For the first time in the history of artificial lighting there is a single technology, the Light Emitting Diode (LED), that can fulfill the demands for almost all lighting applications – indoor, outdoor, roadway, and signage. During the early days of LEDs we grappled with questions of technology, viability, market adoption, energy efficiency, and sustainability. Since that time, LED technology has since fully matured and is being integrated across numerous systems and applications.
On June 1 and 2, the University of Toronto Impact Centre’s Smart Sustainable Lighting Network (SSLNet) hosted the Integrative Lighting Conference in downtown Toronto. The Impact Centre also played host to the joint Technical Committee TC-274 of the International Organization for Standardization (ISO) and International Commission on Illumination (CIE) from May 28 to 31. Several experts attending the invitation-only technical committee also joined the open-audience SSLNet Conference.
The first day included two thematic workshops on Safety and Performance Testing of LED Lighting Products with speakers from DesignLights Consortium (DLC), Underwriter Labs (UL), and Lumentra Inc. as well as a workshop on Lighting for the Ageing and Partially Sighted with speakers from Canada, UK, and Sweden. The second day included talks by academics and industry representatives who are leading research projects to better understand the impact of light and integrate these impacts into systems that improve our quality of life.
Dr. Venkat Venkataramanan from the University of Toronto gave an overview of the technology and industry trends in LED, highlighting three major areas – Visible Light Communication, horticultural lighting, and healthful lighting. Designers and end-users traditionally focused on the application requirements, efficacy, and cost. Venkataramanan emphasized the broadening demands to consider lighting quality (CCT, glare, and flicker), non-visual effects that influence the human circadian rhythm, connectivity and interoperability with other smart building and city-wide devices and operations, as well as privacy, data, and device security issues.
Peter Dehoff of Zumtobel provided an overview of the industry consortia and recent industry trends in Europe on human-centric lighting. He also elaborated on the lighting criteria in the review of the standard EN 12464-1 lighting of workplaces.
Health + Light
Beyond vision, light induces numerous changes in our biology. Dr. Peter Blattner from the Swiss Federal Institute of Metrology reviewed some of these non-visual effects of lighting. These include skin-mediated responses, such as vitamin D production or solar dermatitis, and stimulation of ocular photoreceptors, which can synchronize the biological clock, improve alertness, or alleviate seasonal depression.
In addition to the positive impact of LED light, much has been made about possible negative impact of LED light exposure. Prof. John O’Hagan from Public Health England, shared his experience of filtering perception on this issue from reality. “Once people believe in something, it’s very difficult to change their perception,” said Prof. O’Hagan on the perception that LED lighting is detrimental to your health. However, he has seen no conclusive research showing any negative health impacts from LED lighting.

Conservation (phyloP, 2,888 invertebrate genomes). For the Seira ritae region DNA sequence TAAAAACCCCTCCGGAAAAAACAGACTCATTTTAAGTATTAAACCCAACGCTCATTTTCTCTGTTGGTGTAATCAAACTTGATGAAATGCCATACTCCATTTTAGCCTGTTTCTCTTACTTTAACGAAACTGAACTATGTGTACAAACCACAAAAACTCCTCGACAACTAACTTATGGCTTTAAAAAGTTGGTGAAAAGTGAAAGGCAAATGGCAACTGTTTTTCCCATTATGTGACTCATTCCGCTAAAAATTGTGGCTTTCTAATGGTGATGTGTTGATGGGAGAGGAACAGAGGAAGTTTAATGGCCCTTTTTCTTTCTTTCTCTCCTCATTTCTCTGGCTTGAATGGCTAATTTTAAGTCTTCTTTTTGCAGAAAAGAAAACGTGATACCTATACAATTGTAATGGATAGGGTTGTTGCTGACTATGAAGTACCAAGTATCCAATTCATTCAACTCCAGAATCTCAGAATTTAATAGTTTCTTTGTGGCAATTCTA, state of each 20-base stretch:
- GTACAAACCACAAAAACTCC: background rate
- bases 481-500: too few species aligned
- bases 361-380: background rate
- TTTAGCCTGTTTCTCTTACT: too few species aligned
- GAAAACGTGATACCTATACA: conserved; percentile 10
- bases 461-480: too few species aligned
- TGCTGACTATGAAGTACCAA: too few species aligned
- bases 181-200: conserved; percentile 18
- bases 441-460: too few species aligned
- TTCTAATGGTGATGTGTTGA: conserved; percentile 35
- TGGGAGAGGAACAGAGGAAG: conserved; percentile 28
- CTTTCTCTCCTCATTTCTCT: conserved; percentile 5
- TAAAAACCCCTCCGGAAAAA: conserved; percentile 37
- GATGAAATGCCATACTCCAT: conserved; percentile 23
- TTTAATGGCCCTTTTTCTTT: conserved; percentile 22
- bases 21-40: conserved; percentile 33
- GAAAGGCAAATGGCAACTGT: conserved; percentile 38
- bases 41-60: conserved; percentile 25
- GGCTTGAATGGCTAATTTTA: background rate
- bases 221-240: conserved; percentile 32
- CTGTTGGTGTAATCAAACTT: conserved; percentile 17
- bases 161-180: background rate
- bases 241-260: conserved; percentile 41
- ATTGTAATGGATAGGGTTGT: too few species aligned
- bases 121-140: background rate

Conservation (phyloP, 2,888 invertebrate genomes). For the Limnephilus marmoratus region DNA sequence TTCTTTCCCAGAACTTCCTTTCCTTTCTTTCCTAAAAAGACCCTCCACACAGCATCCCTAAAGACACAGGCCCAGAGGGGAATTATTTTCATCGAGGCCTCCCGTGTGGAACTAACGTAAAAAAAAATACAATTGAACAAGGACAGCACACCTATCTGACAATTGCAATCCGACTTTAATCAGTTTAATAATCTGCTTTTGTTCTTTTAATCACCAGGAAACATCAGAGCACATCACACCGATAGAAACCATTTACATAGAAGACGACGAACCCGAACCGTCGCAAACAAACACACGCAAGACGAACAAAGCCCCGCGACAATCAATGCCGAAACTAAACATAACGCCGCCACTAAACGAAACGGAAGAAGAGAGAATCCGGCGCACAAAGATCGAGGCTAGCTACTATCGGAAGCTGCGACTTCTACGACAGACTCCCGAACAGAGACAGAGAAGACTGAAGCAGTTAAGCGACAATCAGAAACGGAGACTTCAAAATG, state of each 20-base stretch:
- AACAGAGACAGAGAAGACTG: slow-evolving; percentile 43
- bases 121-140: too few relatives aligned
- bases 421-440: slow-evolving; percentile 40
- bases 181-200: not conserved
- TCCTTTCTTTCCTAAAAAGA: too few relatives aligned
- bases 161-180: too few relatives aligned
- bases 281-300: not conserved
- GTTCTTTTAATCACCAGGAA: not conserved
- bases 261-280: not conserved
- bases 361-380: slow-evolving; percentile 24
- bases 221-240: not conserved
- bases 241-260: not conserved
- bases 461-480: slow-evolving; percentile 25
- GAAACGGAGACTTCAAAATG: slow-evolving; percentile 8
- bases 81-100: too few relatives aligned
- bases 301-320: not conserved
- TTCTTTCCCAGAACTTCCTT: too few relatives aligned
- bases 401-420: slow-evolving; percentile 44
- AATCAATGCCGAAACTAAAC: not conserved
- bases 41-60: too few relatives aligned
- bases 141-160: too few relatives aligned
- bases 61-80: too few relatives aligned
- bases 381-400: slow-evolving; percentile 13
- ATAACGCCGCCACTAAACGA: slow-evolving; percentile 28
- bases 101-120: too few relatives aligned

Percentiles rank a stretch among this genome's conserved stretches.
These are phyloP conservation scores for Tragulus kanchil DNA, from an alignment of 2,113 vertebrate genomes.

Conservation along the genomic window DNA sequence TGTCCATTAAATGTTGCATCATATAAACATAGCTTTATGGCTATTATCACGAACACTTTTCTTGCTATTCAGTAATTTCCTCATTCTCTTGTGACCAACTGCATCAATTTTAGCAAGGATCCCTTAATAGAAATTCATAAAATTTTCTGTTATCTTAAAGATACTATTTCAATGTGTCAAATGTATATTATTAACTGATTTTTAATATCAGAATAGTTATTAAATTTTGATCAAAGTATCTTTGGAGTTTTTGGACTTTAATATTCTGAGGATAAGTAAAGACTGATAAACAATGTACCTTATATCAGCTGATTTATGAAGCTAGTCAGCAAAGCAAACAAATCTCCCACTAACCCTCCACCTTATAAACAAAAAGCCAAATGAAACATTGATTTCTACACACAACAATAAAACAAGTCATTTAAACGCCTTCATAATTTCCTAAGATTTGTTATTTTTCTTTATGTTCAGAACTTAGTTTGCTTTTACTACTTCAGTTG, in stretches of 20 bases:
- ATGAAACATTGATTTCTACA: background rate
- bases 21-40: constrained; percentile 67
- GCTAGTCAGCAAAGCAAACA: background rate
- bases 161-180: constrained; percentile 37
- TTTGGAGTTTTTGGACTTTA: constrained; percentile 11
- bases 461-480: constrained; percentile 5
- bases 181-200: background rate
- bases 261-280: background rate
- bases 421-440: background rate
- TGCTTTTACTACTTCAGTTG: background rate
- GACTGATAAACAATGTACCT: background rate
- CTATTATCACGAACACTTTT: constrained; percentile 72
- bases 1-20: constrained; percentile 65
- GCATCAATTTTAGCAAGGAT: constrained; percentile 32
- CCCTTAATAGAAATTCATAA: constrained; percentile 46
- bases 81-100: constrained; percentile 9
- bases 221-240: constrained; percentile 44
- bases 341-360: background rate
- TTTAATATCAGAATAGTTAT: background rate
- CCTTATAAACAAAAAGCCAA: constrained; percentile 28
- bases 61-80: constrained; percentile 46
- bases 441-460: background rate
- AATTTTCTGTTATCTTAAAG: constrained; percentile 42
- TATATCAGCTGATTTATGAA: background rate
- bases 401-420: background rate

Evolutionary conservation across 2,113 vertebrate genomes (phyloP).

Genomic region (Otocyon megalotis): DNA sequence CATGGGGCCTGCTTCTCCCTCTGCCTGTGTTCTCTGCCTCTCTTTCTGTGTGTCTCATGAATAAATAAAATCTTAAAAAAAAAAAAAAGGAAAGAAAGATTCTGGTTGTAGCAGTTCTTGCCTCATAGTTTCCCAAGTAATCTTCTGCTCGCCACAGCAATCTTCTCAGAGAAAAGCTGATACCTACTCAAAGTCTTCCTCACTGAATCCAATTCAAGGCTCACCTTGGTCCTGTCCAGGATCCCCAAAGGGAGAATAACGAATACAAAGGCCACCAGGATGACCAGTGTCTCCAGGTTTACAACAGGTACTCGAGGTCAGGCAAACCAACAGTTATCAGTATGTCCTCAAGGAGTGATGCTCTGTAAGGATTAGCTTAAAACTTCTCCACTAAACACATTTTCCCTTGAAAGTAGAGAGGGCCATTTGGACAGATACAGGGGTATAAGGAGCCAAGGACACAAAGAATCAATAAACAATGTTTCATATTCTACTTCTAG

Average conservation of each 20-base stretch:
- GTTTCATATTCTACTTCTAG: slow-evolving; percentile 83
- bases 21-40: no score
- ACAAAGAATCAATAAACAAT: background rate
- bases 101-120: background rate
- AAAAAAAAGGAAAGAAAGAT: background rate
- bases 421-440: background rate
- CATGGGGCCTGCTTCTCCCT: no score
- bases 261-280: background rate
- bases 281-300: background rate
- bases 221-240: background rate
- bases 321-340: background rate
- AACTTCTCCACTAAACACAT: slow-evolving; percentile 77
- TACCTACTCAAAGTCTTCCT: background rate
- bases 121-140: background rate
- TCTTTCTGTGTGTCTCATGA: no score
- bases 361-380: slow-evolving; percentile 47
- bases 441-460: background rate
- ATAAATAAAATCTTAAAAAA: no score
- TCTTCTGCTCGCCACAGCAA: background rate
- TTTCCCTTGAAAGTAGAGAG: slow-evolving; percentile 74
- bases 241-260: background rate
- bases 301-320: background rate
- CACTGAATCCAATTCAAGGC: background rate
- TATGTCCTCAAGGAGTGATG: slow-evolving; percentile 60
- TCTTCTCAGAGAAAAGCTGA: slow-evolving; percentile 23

Dr. Jennifer Veitch of National Research Council, Canada presented the emerging knowledge on the effects of the intensity, duration, spectrum, timing, and pattern of light exposure on daily physiological and behavioural patterns. She posed the question on the need for new recommendations advocating for advanced technologies everywhere and highlighted the need for additional knowledge in making such strong recommendations.
Education + Light
Classroom lighting is one of the most important environmental factors that can affect students’ visual and non-visual performance, such as the learning performance, vision development and circadian regulation. Prof. Tongsheng Mou from Zhejiang University has used a typical Chinese school classroom design to evaluate the impact of lighting quality on students. He presented onsite measurements of the classroom lighting under six different lighting schemes, including during multimedia use, in-class usage and evening self-study and evaluated the visual and non-visual effects as well as photobiological effects of each lighting environment.
Data + Light
The Internet of Things (IoT) has seen an explosive growth in the last few years. By the year 2020 there will be 50 billion interconnected, smart objects. Building automated systems are at the forefront of this explosive growth. Cisco Canada’s William MacGowan shared the company’s approach to Smart + Connected workspaces used in its own new Canadian headquarters building located in the downtown core.
All these developments empower lighting designers to shape light in new ways, control light using an expanded number of inputs and use LEDs to transform our lit environment. Paul Boken of Mulvey and Banani Lighting discussed some of their most interesting use of LED and what they see on the horizon. He drew particular examples of relighting Niagara Falls, and lighting the Blood Viaduct. Boken also presented their new concepts that draw extensively on data and image analysis. These open up new horizons in dynamic user-specific lighting even in public spaces that encompass no only efficiency and aesthetics but also can show empathy.